UConn water tower
A water tower on UConn’s Storrs campus Credit: Hugh McQuaid / CTNewsJunkie

A lawyer for University of Connecticut students opposed to the school’s COVID-19 vaccination requirement asked a federal court judge Thursday to step in with an emergency order barring the university from enforcing the rule. 

U.S. District Court Judge Jeffrey Meyer heard arguments with less than three weeks before UConn’s fall semester was set to begin and as Connecticut’s COVID infection rates remained elevated amidst spread of the more-infectious delta variant. 

The lawsuit comes from three students or their families who say the requirement that they be vaccinated or seek an exemption violates their rights. However, lawyers for the state have challenged their standing, based in part on the fact that two of the three students had been granted exemptions and the other hadn’t even applied for one. 

At times during the morning hearing, the judge seemed skeptical of the students’ complaint, given that the university had granted exceptions to most of the students who had applied. As of July, 504 of 771 requests for non-medical exemptions had been granted.

“The president of UConn is not grabbing any students by the arm and jabbing them with a vaccine, right?” Meyer said. “UConn is simply saying if you wish to be a residential member of this community as a student, there’s a vaccination requirement or apply for an exemption.”

However, Ryan McLane, the lawyer for the students and families, said the qualifications to receive an exemption were never adequately defined and the vaccination requirement was arbitrary because it applied to students but not the university’s faculty and staff. 

“They took it upon themselves to craft a policy that infringes on these students’ fundamental rights to refuse unwanted medical treatment without requiring the same of their faculty and staff,” McLane said. “Intertwining those two, while enforcing the rule against students that don’t want to get vaccinated, is completely arbitrary.”

Mary Lenehan, an assistant attorney general, said the two policies weren’t the same. The university had not ruled out a staff mandate but had collective bargaining constraints to navigate, she said. Meanwhile, staff were not generally living on campus, eating at dining halls or using the gyms.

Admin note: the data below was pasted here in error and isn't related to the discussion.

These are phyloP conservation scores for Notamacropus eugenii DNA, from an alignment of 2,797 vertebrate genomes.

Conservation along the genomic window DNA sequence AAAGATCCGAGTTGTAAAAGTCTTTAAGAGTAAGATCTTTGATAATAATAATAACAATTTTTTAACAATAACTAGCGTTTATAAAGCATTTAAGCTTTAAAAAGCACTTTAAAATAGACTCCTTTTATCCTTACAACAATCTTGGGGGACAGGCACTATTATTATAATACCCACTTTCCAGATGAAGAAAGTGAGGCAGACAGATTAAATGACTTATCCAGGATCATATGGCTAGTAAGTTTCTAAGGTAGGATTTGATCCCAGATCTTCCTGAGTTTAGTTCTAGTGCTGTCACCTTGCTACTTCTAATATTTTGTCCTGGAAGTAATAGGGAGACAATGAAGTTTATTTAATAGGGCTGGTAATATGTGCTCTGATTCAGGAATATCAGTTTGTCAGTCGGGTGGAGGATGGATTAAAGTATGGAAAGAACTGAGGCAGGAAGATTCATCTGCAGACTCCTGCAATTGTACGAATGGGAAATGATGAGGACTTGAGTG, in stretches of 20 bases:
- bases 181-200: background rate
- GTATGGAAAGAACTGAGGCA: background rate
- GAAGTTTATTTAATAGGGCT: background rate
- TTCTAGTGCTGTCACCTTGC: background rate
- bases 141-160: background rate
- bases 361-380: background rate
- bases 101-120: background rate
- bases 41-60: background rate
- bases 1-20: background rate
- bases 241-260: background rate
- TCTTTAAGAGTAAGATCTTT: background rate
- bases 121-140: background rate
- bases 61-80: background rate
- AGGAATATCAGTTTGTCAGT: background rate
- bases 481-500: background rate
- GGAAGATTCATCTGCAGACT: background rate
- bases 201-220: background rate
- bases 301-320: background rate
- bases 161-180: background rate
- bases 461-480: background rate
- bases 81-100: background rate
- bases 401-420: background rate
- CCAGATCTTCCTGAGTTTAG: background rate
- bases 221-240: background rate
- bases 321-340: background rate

Lenehan said students were still able to refuse unwanted medical treatment if they saw fit. 

“Either show proof of vaccination, or apply for an exemption, or there is the choice not to attend the university,” she said. “No one is forcing any student to be vaccinated.” 

According to a spokesperson for UConn, 97% of the 11,000 students expected to live on the Storrs campus this year were already in compliance, either by demonstrating proof they had taken the shot or obtaining an exemption. About 3% of those in compliance had opted for exemptions. 

During the hearing, McLane also pointed to testimony submitted by a witness, Dr. Peter McCullough, who questioned the efficacy of the vaccines. In court documents this week, the state sought to have McCullough’s affidavit excluded, saying it contained false statements about his qualification and ran counter to scientific consensus. 

Meyer asked McLane if the lawyer was arguing that the vaccines don’t work. 

“You’re asking me to make a finding that they don’t work effectively?” Meyer said.

“Based on what my expert is saying, yes –” McLane said.

“So I should accept Doctor McCullough’s testimony on that over that of the [Centers for Disease Control]?” Meyer asked. 

McLane hesitated then continued. 

“Well, if you don’t want to take it as fact — I would like to. I have taken it, that’s why I offered it in evidence — but if you don’t want to necessarily take it as the fact, it should be taken at least for the weight stating that we don’t have common knowledge enough to make these determinations.” McLane said.

Lenehan argued that the question before the court was not whether every scientist agreed with the CDC, but whether UConn had a rational basis for wanting its students to be vaccinated for the coronavirus. 

“Given the global emergency — and emergency doesn’t even seem sufficient to describe the situation that’s going on — it has been determined by numerous world health organizations: the CDC, all kinds of state and local authorities that the vaccine is the most effective way to quell this pandemic and save millions of lives,” she said. 

The judge said he planned to rule quickly in the case as the fall semester is set to begin.

In a related case Thursday, the U.S. Supreme Court declined to issue an emergency order to halt a similar vaccine requirement instituted by Indiana University, according to NBC News.